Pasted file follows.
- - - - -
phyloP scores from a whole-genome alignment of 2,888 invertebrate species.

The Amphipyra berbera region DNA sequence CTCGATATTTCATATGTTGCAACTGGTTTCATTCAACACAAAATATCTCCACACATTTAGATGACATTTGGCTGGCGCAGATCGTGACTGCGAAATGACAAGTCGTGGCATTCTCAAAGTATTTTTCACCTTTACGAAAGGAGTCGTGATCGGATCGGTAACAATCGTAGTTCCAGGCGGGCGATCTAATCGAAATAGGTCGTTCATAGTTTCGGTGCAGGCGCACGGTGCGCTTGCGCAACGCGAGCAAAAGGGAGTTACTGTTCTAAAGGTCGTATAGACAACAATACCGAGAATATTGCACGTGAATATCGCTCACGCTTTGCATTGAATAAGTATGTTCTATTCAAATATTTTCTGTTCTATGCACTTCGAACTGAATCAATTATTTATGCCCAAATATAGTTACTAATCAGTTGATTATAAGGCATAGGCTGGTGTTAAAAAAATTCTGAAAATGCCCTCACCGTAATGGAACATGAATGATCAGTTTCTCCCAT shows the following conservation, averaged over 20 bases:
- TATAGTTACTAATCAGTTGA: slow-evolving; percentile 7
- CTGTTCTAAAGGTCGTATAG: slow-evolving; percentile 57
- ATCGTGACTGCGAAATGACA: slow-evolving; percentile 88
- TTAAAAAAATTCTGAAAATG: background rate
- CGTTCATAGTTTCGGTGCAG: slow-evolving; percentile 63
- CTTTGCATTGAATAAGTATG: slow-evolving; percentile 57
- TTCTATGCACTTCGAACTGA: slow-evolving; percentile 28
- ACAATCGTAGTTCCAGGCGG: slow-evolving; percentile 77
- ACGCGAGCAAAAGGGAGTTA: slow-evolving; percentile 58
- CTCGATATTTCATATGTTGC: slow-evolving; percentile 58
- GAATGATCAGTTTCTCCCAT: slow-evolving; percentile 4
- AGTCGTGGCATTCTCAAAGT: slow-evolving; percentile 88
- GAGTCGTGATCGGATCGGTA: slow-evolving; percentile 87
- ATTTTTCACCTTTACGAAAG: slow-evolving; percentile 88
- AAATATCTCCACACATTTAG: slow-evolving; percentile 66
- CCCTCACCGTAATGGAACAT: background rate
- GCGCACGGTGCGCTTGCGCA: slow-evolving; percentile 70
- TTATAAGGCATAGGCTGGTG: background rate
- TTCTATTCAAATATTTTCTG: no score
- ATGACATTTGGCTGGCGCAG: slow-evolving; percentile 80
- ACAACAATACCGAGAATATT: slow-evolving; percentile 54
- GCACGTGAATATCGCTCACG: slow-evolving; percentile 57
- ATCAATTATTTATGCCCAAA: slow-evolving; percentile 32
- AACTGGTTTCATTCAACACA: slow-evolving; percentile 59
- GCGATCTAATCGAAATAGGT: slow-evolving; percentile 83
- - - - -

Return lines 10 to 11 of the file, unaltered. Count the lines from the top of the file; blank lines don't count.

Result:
- ACAATCGTAGTTCCAGGCGG: slow-evolving; percentile 77
- ACGCGAGCAAAAGGGAGTTA: slow-evolving; percentile 58